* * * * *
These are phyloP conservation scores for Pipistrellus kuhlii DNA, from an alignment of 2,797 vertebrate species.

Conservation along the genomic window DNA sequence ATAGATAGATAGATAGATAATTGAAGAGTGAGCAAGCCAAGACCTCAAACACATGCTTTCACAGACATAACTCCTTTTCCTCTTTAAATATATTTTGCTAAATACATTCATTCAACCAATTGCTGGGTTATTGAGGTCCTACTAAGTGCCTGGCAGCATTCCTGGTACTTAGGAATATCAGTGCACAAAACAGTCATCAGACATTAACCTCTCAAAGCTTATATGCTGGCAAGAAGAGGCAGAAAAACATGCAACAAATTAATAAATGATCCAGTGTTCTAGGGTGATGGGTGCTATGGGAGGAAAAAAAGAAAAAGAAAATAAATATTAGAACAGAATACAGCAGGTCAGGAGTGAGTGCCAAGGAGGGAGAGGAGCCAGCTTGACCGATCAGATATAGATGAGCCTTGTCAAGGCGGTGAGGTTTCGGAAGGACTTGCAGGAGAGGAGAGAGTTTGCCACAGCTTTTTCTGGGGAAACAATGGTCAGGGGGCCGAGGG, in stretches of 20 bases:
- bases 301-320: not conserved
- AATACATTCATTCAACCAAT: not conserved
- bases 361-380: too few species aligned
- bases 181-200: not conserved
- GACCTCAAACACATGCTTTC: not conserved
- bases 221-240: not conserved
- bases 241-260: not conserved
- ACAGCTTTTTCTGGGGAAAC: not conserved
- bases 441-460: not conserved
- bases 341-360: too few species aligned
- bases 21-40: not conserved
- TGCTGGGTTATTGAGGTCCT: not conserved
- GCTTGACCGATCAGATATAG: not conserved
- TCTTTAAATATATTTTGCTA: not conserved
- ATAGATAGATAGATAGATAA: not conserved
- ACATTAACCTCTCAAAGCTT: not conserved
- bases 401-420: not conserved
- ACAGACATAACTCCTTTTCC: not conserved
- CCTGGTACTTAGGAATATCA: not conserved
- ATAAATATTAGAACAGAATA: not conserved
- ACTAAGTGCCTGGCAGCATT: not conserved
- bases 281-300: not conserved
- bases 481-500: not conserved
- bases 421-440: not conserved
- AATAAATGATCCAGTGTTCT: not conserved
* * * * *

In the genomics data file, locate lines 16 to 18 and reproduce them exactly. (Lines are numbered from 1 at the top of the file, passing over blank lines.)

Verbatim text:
- TCTTTAAATATATTTTGCTA: not conserved
- ATAGATAGATAGATAGATAA: not conserved
- ACATTAACCTCTCAAAGCTT: not conserved